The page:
EFT wetenschappelijk bewezen
Soms wordt de vraag gesteld of EFT wetenschappelijk bewezen
Ik heb daarom hieronder een aantal wetenschappelijke studies over de de werking en resultaten van EFT op een rijtje gezet.
Study Shows Simple EFT Technique Reduces Dental Anxiety
Dentist appointments cause moderate to severe anxiety in one out of three patients, interfering with every aspect of oral health. But a recent study shows that EFT, a simple do-it-yourself acupressure technique, significantly reduced dental anxiety within 10 minutes in over 70 percent of those who tried it.
San Francisco, CA (PRWEB) July 13, 2006 -- An estimated one out of three patients, including adults and children, suffer from moderate to severe anxiety whenever they visit a dentist’s office. Their fear of fillings, extractions, crown and bridgework, and even routine tooth cleaning, often leads to neglect. Untreated dental problems can contribute to serious illnesses, including heart disease.
For years practitioners of EFT (Emotional Freedom Techniques), a simple do-it-yourself acupressure tapping procedure, have reported stunning results for fears and phobias, including dental anxiety. Now a study conducted by Dr. Graham Temple, an English dentist, shows that patients using EFT experienced a significant reduction in anxiety regarding necessary dental work.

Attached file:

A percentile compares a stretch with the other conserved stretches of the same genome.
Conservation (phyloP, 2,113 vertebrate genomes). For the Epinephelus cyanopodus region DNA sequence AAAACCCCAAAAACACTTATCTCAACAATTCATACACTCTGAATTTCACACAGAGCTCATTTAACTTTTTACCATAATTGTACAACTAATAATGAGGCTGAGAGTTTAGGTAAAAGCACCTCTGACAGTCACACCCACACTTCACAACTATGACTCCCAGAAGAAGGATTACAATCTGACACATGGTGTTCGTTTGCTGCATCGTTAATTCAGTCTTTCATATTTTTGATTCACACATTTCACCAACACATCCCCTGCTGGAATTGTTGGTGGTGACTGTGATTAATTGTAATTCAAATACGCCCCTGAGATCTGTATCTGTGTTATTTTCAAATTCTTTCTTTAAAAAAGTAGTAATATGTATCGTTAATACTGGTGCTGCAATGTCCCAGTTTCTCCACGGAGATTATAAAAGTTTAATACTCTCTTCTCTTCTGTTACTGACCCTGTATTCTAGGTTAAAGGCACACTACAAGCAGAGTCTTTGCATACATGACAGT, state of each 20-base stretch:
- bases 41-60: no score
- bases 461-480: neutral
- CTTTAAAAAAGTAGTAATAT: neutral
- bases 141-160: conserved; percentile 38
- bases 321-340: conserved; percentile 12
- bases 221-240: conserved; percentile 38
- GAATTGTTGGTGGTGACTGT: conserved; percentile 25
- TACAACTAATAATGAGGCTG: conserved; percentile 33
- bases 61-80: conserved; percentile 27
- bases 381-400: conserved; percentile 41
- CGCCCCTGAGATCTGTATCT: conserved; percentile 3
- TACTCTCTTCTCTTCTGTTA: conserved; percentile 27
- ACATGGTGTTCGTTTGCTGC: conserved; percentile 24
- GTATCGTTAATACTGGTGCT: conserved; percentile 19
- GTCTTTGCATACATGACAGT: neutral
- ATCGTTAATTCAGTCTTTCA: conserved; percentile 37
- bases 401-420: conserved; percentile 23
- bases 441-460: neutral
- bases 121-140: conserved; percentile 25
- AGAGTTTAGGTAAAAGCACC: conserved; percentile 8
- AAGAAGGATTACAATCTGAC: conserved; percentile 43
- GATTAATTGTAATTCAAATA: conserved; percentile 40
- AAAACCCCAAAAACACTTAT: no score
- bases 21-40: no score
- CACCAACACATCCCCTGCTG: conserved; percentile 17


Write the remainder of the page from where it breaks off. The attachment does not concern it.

In the study, patients whose examinations showed that they required treatment such as fillings, extractions, or crown and bridgework were asked whether the thought of the proposed treatment caused them any anxiety. Patients who stated that they felt anxious were asked if they would like to try EFT, which was explained as a form of “psychological acupressure.”
All of the patients who agreed to try EFT were given appointments that included an extra 10 minutes in which to learn the procedure. When they arrived for treatment, patients were asked to rate their anxiety on a scale of zero (completely calm) to 10 (most anxious). Only patients who reported an anxiety rating of 6 or more were used for the study, which involved 30 patients.
After 6 minutes of acupressure tapping, patients were again asked to rate their anxiety. This was immediately followed by the dental treatment. All patients were informed that they could tap on points on their hands, if necessary, during the dental procedure. Following treatment, the patients were asked to comment on their experience.
All (100 percent) of the participants reported reduced anxiety, with over 72 percent experiencing a level of comfort and feeling of control that allowed them to cope well with the dental work as it was carried out.
The study showed that even very brief (6-minute) tapping sessions can significantly improve dental visits not only for patients, who might otherwise postpone or avoid necessary dental work, but for dentists and their staff as well.
“As an EFT practitioner and trainer,” says Dr. Temple, “I use EFT consistently, not only for my dental patients but for myself and other clients who attend my therapy center. I hope that this study will encourage other dentists and their staff to learn about EFT and its effectiveness in dentistry.”
Post Traumatic Stress Disorder